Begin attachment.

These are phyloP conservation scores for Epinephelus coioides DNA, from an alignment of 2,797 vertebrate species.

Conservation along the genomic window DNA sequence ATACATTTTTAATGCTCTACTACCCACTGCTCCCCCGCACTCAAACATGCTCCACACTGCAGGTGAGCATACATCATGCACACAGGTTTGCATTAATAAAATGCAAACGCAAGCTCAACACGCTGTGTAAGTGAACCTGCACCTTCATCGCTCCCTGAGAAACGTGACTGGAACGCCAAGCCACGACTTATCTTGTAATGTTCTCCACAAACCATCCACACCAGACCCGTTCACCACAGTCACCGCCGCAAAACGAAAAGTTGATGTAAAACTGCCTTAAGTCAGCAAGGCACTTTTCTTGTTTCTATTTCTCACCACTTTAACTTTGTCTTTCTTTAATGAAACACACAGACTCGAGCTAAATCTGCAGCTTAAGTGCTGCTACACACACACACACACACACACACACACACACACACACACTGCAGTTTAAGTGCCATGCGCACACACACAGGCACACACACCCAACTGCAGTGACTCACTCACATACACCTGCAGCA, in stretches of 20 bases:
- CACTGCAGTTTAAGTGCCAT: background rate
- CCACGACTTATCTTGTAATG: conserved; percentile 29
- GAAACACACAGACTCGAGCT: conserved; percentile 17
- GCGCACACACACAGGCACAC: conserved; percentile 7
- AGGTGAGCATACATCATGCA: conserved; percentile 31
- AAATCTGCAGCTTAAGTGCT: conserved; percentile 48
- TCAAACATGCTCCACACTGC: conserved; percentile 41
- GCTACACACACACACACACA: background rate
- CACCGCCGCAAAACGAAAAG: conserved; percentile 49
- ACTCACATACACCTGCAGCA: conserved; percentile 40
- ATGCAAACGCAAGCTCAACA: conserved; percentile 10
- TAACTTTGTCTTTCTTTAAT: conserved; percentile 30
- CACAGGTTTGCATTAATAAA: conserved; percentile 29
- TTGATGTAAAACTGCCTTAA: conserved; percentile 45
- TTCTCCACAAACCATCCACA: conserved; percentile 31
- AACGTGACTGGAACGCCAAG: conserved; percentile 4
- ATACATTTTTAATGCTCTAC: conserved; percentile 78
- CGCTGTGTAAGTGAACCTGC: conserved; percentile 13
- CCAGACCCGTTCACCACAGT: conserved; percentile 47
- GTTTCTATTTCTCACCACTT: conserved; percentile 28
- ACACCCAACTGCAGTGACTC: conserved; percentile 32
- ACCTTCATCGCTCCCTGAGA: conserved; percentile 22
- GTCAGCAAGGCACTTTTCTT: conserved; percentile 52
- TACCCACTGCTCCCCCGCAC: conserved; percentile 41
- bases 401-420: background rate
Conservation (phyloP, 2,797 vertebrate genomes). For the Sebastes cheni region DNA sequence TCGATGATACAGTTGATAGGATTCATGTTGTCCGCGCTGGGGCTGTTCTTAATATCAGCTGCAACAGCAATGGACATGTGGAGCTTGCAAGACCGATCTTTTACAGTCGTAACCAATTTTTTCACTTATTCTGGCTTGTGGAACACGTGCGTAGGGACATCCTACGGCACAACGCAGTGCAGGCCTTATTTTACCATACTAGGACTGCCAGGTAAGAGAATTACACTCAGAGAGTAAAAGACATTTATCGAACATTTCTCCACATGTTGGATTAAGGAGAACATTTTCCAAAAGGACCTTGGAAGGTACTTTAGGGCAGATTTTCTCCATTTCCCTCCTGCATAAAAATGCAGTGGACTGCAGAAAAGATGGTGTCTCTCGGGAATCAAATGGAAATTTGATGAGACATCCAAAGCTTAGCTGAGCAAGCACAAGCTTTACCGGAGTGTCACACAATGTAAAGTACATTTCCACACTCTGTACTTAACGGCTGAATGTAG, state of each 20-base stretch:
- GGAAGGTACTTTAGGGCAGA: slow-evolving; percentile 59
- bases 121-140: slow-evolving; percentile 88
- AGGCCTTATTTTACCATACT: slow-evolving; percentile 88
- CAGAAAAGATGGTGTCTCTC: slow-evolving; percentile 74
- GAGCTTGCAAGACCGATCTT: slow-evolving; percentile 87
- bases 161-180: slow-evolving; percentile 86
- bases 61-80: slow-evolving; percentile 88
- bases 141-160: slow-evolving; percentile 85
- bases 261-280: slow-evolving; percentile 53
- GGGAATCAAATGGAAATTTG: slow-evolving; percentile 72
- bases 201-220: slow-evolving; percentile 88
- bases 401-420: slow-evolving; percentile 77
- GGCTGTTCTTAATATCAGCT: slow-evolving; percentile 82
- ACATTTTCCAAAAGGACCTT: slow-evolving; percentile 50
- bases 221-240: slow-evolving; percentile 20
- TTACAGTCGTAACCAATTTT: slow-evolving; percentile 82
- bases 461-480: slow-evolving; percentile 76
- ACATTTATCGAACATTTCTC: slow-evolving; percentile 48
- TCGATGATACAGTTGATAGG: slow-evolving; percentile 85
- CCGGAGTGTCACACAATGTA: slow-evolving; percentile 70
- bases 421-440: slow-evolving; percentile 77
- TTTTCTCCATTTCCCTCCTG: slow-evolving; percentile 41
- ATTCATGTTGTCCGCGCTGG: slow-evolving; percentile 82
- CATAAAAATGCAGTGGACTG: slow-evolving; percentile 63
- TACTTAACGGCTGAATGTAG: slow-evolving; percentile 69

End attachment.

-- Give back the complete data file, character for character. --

These are phyloP conservation scores for Epinephelus coioides DNA, from an alignment of 2,797 vertebrate species.

Conservation along the genomic window DNA sequence ATACATTTTTAATGCTCTACTACCCACTGCTCCCCCGCACTCAAACATGCTCCACACTGCAGGTGAGCATACATCATGCACACAGGTTTGCATTAATAAAATGCAAACGCAAGCTCAACACGCTGTGTAAGTGAACCTGCACCTTCATCGCTCCCTGAGAAACGTGACTGGAACGCCAAGCCACGACTTATCTTGTAATGTTCTCCACAAACCATCCACACCAGACCCGTTCACCACAGTCACCGCCGCAAAACGAAAAGTTGATGTAAAACTGCCTTAAGTCAGCAAGGCACTTTTCTTGTTTCTATTTCTCACCACTTTAACTTTGTCTTTCTTTAATGAAACACACAGACTCGAGCTAAATCTGCAGCTTAAGTGCTGCTACACACACACACACACACACACACACACACACACACACACTGCAGTTTAAGTGCCATGCGCACACACACAGGCACACACACCCAACTGCAGTGACTCACTCACATACACCTGCAGCA, in stretches of 20 bases:
- CACTGCAGTTTAAGTGCCAT: background rate
- CCACGACTTATCTTGTAATG: conserved; percentile 29
- GAAACACACAGACTCGAGCT: conserved; percentile 17
- GCGCACACACACAGGCACAC: conserved; percentile 7
- AGGTGAGCATACATCATGCA: conserved; percentile 31
- AAATCTGCAGCTTAAGTGCT: conserved; percentile 48
- TCAAACATGCTCCACACTGC: conserved; percentile 41
- GCTACACACACACACACACA: background rate
- CACCGCCGCAAAACGAAAAG: conserved; percentile 49
- ACTCACATACACCTGCAGCA: conserved; percentile 40
- ATGCAAACGCAAGCTCAACA: conserved; percentile 10
- TAACTTTGTCTTTCTTTAAT: conserved; percentile 30
- CACAGGTTTGCATTAATAAA: conserved; percentile 29
- TTGATGTAAAACTGCCTTAA: conserved; percentile 45
- TTCTCCACAAACCATCCACA: conserved; percentile 31
- AACGTGACTGGAACGCCAAG: conserved; percentile 4
- ATACATTTTTAATGCTCTAC: conserved; percentile 78
- CGCTGTGTAAGTGAACCTGC: conserved; percentile 13
- CCAGACCCGTTCACCACAGT: conserved; percentile 47
- GTTTCTATTTCTCACCACTT: conserved; percentile 28
- ACACCCAACTGCAGTGACTC: conserved; percentile 32
- ACCTTCATCGCTCCCTGAGA: conserved; percentile 22
- GTCAGCAAGGCACTTTTCTT: conserved; percentile 52
- TACCCACTGCTCCCCCGCAC: conserved; percentile 41
- bases 401-420: background rate
Conservation (phyloP, 2,797 vertebrate genomes). For the Sebastes cheni region DNA sequence TCGATGATACAGTTGATAGGATTCATGTTGTCCGCGCTGGGGCTGTTCTTAATATCAGCTGCAACAGCAATGGACATGTGGAGCTTGCAAGACCGATCTTTTACAGTCGTAACCAATTTTTTCACTTATTCTGGCTTGTGGAACACGTGCGTAGGGACATCCTACGGCACAACGCAGTGCAGGCCTTATTTTACCATACTAGGACTGCCAGGTAAGAGAATTACACTCAGAGAGTAAAAGACATTTATCGAACATTTCTCCACATGTTGGATTAAGGAGAACATTTTCCAAAAGGACCTTGGAAGGTACTTTAGGGCAGATTTTCTCCATTTCCCTCCTGCATAAAAATGCAGTGGACTGCAGAAAAGATGGTGTCTCTCGGGAATCAAATGGAAATTTGATGAGACATCCAAAGCTTAGCTGAGCAAGCACAAGCTTTACCGGAGTGTCACACAATGTAAAGTACATTTCCACACTCTGTACTTAACGGCTGAATGTAG, state of each 20-base stretch:
- GGAAGGTACTTTAGGGCAGA: slow-evolving; percentile 59
- bases 121-140: slow-evolving; percentile 88
- AGGCCTTATTTTACCATACT: slow-evolving; percentile 88
- CAGAAAAGATGGTGTCTCTC: slow-evolving; percentile 74
- GAGCTTGCAAGACCGATCTT: slow-evolving; percentile 87
- bases 161-180: slow-evolving; percentile 86
- bases 61-80: slow-evolving; percentile 88
- bases 141-160: slow-evolving; percentile 85
- bases 261-280: slow-evolving; percentile 53
- GGGAATCAAATGGAAATTTG: slow-evolving; percentile 72
- bases 201-220: slow-evolving; percentile 88
- bases 401-420: slow-evolving; percentile 77
- GGCTGTTCTTAATATCAGCT: slow-evolving; percentile 82
- ACATTTTCCAAAAGGACCTT: slow-evolving; percentile 50
- bases 221-240: slow-evolving; percentile 20
- TTACAGTCGTAACCAATTTT: slow-evolving; percentile 82
- bases 461-480: slow-evolving; percentile 76
- ACATTTATCGAACATTTCTC: slow-evolving; percentile 48
- TCGATGATACAGTTGATAGG: slow-evolving; percentile 85
- CCGGAGTGTCACACAATGTA: slow-evolving; percentile 70
- bases 421-440: slow-evolving; percentile 77
- TTTTCTCCATTTCCCTCCTG: slow-evolving; percentile 41
- ATTCATGTTGTCCGCGCTGG: slow-evolving; percentile 82
- CATAAAAATGCAGTGGACTG: slow-evolving; percentile 63
- TACTTAACGGCTGAATGTAG: slow-evolving; percentile 69